” It felt like book reviewers could read between the lines!
My favorite thing about Fahrenheit by Ray Bradbury is that the author has made all the themes and imagery so crystal clear that they aren’t that challenging to spot!
Would you agree with what Mark Twain said about classic books, “A book which people praise and don’t read”? Classic books are often 300 pages long, complicated, and intimidating.
Luckily, Fahrenheit isn’t one of those classic books: themes in Fahrenheit are exciting, and symbolism is stunning. After reading this article, you’ll probably feel like you’ve read the whole book! 😎As a student, I used to read a lot of book analyses, and they always made me wonder, “How did they see all these themes and symbols?
It is how people use technology can be good or bad. It’ll be even more fun when we can afford to have the fourth wall installed.
How long you figure before we save up and get the fourth wall torn out and a fourth wall-TV put in? And I want you to teach me to understand what I read.” – Montag to Faber Communicating and voicing opinions is dangerous in Fahrenheit 451 society. Montag’s wife turns him in, and their house is eventually burned to ashes.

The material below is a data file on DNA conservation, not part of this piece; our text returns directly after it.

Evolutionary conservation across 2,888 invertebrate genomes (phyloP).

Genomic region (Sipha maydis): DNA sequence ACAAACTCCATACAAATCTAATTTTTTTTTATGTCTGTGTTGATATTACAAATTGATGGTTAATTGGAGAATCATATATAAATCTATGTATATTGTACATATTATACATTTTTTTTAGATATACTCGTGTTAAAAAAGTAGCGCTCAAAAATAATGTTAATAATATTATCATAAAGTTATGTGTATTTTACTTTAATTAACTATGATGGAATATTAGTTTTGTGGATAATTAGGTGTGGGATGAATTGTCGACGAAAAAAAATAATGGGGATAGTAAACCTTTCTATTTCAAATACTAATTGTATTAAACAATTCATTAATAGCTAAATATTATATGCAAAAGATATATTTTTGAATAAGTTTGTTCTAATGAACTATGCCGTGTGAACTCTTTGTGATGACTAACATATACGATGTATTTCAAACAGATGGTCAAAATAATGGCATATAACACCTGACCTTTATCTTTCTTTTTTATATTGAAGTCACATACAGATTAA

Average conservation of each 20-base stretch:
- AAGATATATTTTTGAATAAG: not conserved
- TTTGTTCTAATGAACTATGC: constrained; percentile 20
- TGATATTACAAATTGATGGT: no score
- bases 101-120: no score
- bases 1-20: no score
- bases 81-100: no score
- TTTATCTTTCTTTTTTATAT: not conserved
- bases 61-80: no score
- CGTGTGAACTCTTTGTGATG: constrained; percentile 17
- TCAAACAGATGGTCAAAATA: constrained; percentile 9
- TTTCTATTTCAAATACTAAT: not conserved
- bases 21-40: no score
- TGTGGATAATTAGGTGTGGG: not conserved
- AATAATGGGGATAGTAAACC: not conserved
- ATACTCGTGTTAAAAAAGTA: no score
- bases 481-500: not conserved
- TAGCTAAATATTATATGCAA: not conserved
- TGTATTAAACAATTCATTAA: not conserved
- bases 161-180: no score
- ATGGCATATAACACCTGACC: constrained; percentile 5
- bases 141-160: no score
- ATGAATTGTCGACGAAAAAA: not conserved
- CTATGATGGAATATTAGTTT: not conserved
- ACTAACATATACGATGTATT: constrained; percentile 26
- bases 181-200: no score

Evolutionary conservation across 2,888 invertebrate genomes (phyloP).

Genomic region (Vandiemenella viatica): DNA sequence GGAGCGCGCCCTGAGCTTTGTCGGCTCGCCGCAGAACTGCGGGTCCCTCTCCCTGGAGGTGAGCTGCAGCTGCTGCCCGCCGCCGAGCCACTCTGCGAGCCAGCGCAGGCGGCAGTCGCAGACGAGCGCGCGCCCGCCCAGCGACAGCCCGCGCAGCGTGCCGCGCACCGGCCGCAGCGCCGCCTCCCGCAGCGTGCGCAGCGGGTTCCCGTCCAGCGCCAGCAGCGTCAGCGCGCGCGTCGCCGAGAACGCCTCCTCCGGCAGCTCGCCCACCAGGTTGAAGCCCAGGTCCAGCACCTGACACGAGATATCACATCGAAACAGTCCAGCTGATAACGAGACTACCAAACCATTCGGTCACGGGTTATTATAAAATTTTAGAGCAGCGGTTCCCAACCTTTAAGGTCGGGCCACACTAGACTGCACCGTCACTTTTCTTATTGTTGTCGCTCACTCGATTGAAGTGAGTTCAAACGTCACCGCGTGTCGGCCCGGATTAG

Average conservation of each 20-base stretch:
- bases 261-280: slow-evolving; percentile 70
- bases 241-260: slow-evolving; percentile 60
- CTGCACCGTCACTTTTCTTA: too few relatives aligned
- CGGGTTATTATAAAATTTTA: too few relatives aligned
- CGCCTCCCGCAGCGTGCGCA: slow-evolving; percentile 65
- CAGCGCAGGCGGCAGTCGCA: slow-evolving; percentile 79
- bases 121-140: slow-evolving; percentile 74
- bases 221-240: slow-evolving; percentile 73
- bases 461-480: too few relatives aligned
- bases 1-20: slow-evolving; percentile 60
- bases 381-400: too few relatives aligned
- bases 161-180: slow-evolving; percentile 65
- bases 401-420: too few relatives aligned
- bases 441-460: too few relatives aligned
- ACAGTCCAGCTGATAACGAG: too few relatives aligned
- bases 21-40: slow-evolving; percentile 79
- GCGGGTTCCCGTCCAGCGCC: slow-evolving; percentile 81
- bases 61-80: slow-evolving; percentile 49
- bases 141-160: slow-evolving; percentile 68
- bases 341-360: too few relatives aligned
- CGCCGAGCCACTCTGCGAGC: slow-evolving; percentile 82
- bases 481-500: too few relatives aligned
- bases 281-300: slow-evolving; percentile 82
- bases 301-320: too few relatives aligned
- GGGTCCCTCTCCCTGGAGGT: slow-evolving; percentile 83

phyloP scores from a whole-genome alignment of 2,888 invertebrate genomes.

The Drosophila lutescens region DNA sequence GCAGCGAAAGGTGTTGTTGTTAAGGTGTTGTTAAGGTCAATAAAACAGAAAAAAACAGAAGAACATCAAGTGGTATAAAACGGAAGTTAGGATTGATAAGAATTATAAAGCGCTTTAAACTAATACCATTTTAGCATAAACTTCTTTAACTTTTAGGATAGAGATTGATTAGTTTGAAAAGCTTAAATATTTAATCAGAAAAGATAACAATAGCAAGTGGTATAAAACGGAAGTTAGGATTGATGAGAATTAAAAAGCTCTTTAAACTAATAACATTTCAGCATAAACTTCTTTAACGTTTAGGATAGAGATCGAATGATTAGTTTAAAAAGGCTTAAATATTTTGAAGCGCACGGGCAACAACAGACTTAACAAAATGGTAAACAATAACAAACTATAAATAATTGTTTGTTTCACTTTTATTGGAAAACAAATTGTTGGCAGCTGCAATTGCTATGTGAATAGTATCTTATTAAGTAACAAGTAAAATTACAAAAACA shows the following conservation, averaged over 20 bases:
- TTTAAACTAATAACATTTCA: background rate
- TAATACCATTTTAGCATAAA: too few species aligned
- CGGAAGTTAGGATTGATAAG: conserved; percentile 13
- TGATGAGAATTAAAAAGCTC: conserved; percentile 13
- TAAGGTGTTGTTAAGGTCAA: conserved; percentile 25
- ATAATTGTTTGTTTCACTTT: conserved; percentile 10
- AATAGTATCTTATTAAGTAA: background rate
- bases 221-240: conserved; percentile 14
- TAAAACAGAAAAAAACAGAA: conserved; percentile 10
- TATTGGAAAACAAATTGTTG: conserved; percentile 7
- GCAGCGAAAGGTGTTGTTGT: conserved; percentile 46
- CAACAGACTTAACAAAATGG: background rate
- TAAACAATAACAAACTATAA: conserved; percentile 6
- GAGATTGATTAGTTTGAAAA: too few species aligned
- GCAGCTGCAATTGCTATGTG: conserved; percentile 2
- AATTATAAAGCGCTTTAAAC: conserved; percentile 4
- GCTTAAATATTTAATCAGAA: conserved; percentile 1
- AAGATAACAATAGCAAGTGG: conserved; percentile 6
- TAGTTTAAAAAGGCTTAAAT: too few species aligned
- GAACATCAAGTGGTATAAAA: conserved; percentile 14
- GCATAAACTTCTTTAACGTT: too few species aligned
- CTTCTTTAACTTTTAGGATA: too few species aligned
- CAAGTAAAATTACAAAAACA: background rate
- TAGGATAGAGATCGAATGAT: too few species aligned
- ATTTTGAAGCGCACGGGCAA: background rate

He lives in a future dystopian society where all printed materials are banned, but watching TV (and being brainwashed) is welcome. Guy falls in love with Clarisse, who is a book hoarder, and eventually breaks the law himself by starting to read.
After a lot of turmoil and being turned in by his wife for owning books, Guy learns that he needs to remember books by heart to save them.
They are in danger, they are good, they are to be saved, and people are to sacrifice their lives for them. Unlike the TV, books offer the readers freedom to judge and make their own conclusions!
Books contain knowledge and provide the ability of intellectual growth, defining identity, and accumulating knowledge.